5th Year Japanese

May 2012

A typical lecture starts with Nittono holding up hand-made flashcards b4 a vocabulary quiz as though we were in nursery school, and this quiz part usually takes up about 1/5 of class. We only need to be able to read and know the definition. Its level supposedly corresponds to the N1 level of the Japanese Language Proficiency Test. Then we move on to reading a rather outdated article of her choice, which nobody seems to care for or have read before the class. Each student haltingly reads it aloud in class followed by a discussion on the article. Although the discussion generally revolves around a set of questions accompanying each article, it often becomes bogged down, especially when we get divided into groups. We don’t study grammar, so workload is manageable. We write a weekly 2 or 3-page essay on the article we read, which is the highlight of this course btw. What bothered me and a few others I spoke to is that Nittono’s reading selection is a reflective of her rigidity and perhaps personality, in other words a crashing bore. Nittono’s grading policy is completely arbitrary and something that you must be aware, for the extent of her unfairness may take you by surprise one day. I must put the record straight here. Nittono only acknowledges absence arising from serious sickness with a doctor’s note. I am a graduating senior and had to miss a few classes for job interviews. She went so far as to say that missing 4.5 classes would inevitably result in my lack of participation for those 4.5 days. Of course that is utter nonsense, since participation isn’t evenly distributed amongst each class, and I probably participated more than anybody in this class, thereby offsetting my absence. I can vouch for her indifference to students’ circumstances. I am astonished, however, at how Nittono gives As to her favourite students whose Japanese ability is clearly below that of mine. Nittono cannot even tell or perhaps care whether or not their essays are actually written by themselves or with the help of a native Japanese. My grades on essays and quizzes were nearly perfect (98% throughout the semester) and got 89% in presentation, 98% in term paper, 83% in attendance and 100% in participation. This comes to a course grade of A. It is evident that she is hostile towards students who speak their minds and have near-native proficiency (such was the case with me) and prefers ones that are rather subdued. In other word, your course grade is uncorrelated with your performance whatsoever. I must also question Nittono’s integrity. When I requested a paper extension at the end of semester, her response was nothing but unnecessary and prolix. Nittono literally reiterated how many times she told us about the deadline in detail with the exact dates she mentioned it! And what is more, she also made a lame excuse, saying that the deadline is enforced by the University. Unless she is to read all the papers overnight, which isn’t the case, my submitting a paper a few hours late shouldn’t make any difference at all. The most annoying part is that she wrote all that in Romaji. We know her English isn’t good, but if the reason why she does that is truly because Japanese letters are sometimes not properly displayed on some computers, then she might as well attach a PDF file. In conclusion, your time will be well spent elsewhere. The gap between 4th & 5th years are significant as well. The education I received from Nittono was sadly rudimentary at the most. (TAs were helpful)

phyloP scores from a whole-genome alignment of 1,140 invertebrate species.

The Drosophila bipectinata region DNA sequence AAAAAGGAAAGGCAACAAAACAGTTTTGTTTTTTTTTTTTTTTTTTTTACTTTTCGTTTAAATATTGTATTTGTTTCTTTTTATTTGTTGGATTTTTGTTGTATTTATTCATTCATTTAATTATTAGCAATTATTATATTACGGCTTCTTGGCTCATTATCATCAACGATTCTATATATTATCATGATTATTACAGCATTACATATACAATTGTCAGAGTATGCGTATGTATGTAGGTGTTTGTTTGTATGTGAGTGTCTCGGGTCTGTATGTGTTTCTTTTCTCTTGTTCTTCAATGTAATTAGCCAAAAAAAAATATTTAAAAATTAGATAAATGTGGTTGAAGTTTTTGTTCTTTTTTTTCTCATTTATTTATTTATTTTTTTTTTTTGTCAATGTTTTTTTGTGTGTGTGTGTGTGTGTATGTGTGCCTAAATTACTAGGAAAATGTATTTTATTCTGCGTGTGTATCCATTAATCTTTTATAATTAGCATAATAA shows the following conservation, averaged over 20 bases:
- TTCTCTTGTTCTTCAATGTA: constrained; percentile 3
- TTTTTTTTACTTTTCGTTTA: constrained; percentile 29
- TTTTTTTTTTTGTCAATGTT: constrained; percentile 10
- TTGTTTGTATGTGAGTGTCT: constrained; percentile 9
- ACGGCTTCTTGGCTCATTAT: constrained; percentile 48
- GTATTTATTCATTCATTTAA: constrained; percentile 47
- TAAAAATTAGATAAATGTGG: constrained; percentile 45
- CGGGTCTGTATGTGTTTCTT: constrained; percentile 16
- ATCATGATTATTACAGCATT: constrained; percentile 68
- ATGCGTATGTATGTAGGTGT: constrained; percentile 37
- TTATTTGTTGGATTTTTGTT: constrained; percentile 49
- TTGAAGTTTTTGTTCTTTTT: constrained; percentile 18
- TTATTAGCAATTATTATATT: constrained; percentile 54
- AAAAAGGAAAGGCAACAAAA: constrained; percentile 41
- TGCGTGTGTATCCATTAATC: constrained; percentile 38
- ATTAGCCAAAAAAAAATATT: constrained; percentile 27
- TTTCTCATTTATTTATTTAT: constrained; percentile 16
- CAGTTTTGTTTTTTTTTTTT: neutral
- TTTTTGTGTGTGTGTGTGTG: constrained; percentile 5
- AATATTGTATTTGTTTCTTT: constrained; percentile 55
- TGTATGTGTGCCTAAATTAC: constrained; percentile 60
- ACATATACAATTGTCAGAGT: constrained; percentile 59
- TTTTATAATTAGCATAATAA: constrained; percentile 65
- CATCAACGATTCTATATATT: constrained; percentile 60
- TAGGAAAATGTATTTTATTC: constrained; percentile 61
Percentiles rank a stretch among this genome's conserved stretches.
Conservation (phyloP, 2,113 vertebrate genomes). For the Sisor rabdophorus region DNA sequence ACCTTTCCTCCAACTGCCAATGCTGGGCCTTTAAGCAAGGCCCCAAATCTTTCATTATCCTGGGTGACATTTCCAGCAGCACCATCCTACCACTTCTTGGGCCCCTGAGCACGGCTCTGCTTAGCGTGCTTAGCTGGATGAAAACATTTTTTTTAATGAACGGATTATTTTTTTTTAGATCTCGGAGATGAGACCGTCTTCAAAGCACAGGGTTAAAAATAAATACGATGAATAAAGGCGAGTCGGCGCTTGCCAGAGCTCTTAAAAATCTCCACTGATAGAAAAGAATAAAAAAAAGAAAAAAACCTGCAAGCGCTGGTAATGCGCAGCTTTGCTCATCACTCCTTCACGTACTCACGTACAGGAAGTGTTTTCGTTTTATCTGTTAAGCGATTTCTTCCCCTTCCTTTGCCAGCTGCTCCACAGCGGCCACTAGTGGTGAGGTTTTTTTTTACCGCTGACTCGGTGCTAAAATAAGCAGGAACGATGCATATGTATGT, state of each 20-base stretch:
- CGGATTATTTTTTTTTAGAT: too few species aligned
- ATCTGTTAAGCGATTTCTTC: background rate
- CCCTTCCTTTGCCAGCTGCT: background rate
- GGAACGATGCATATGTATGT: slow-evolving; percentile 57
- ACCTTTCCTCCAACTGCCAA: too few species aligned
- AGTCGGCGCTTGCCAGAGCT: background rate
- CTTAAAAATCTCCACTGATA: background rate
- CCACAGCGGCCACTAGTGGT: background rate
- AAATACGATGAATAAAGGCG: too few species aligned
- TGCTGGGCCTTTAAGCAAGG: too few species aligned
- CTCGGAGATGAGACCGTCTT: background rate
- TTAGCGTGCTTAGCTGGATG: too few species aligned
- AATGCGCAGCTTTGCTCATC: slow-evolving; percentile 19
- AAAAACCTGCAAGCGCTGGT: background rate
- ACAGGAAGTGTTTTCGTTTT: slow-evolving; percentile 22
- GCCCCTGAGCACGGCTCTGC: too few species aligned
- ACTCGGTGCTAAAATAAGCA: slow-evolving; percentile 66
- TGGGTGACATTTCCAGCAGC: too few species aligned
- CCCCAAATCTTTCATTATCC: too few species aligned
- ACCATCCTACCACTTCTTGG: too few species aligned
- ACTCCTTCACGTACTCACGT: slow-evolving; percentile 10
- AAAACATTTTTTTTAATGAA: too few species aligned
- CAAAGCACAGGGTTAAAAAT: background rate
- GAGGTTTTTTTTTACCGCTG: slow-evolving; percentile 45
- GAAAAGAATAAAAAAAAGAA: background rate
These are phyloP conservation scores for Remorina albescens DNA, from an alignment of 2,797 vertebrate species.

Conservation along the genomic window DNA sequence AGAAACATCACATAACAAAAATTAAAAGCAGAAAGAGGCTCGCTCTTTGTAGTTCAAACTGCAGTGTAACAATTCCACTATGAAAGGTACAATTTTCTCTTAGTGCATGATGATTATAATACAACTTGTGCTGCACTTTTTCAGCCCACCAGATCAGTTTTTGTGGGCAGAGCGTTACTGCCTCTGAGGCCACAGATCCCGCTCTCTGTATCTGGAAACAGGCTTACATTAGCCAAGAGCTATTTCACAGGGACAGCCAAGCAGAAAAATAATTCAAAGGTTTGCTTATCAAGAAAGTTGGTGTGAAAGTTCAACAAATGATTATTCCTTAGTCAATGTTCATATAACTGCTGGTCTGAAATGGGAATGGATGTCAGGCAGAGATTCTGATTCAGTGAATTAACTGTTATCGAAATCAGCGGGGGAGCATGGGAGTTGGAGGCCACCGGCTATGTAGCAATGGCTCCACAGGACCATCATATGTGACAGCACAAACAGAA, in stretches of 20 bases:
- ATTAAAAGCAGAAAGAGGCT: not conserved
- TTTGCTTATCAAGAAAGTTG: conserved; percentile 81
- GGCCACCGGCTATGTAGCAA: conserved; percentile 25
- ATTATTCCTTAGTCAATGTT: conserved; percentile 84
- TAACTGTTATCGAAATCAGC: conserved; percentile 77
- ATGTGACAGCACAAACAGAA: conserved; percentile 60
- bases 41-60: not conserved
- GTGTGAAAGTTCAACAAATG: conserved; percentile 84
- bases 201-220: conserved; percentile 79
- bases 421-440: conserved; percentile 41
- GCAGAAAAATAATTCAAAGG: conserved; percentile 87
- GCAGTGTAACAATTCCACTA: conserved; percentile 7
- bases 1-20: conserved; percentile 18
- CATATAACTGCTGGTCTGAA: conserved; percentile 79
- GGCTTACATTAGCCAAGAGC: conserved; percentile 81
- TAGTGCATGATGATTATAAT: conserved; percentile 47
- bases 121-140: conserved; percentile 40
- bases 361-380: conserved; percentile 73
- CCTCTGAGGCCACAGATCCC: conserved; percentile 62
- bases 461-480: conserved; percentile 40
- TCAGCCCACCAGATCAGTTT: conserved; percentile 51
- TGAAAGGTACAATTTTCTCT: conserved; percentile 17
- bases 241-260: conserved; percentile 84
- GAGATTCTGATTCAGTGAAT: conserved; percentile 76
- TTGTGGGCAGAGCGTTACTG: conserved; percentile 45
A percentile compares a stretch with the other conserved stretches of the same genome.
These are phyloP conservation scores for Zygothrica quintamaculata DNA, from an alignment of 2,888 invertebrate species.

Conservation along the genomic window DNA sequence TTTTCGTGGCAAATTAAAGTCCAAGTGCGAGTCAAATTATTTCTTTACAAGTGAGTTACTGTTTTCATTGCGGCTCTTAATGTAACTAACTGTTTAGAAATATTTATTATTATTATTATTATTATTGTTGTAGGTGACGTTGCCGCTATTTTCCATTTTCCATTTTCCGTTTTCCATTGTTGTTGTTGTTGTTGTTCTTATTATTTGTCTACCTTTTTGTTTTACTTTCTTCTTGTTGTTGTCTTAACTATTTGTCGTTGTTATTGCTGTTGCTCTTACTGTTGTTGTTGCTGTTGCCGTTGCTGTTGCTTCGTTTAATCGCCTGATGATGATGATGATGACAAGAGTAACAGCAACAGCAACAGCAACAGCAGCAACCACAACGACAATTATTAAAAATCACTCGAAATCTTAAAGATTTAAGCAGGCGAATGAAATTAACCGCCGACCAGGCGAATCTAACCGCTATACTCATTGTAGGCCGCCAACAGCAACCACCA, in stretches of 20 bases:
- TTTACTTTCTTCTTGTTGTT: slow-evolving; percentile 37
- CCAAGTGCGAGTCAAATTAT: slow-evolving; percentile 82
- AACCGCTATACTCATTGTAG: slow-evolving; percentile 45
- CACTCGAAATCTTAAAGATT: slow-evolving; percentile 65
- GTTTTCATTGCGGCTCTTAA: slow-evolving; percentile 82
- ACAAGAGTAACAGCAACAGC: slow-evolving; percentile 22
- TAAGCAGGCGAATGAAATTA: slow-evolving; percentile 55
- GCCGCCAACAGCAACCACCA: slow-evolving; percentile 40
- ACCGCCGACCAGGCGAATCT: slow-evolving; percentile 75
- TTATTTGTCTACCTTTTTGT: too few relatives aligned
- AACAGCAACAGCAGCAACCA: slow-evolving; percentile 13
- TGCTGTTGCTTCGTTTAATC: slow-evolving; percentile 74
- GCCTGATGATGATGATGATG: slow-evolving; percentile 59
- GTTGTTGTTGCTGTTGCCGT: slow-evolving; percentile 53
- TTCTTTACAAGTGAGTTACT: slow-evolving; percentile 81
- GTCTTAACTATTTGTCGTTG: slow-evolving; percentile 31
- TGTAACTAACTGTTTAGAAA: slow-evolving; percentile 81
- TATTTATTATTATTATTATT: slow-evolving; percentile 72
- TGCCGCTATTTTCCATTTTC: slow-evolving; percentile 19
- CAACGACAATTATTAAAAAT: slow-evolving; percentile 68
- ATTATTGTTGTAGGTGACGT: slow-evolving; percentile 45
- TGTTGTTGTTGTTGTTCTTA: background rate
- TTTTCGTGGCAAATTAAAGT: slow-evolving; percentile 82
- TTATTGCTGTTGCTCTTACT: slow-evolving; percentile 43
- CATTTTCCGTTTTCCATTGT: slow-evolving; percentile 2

Jan 2009

A great teacher! Her readings are interesting, her assignments are all creative. You'll enjoy every minute of the class. You get to discuss intriguing topics. She really cares about the class and puts a lot of time and effort into it. You can tell. Although she can seem serious at times, she is also full of humour. In general, she is a great person and a wonderful teacher. I would take this class again if I could.

Apr 2002

Nittono-sensei is the epitomy of a hard-worker; and it sometimes seems as if she works harder than the students. If you're a pretty comfortable at an advanced level of all aspects of Japanese, the class may well cover much of what you already know. Even then, it will improve your writing with weekly essays and strict graders who really make an effort to help you improve. In the very least, you'll be able to maintain your current level. If you're not comfortable in Japanese, take the class anyway, because what is success without occasional failure (especially with Japanese).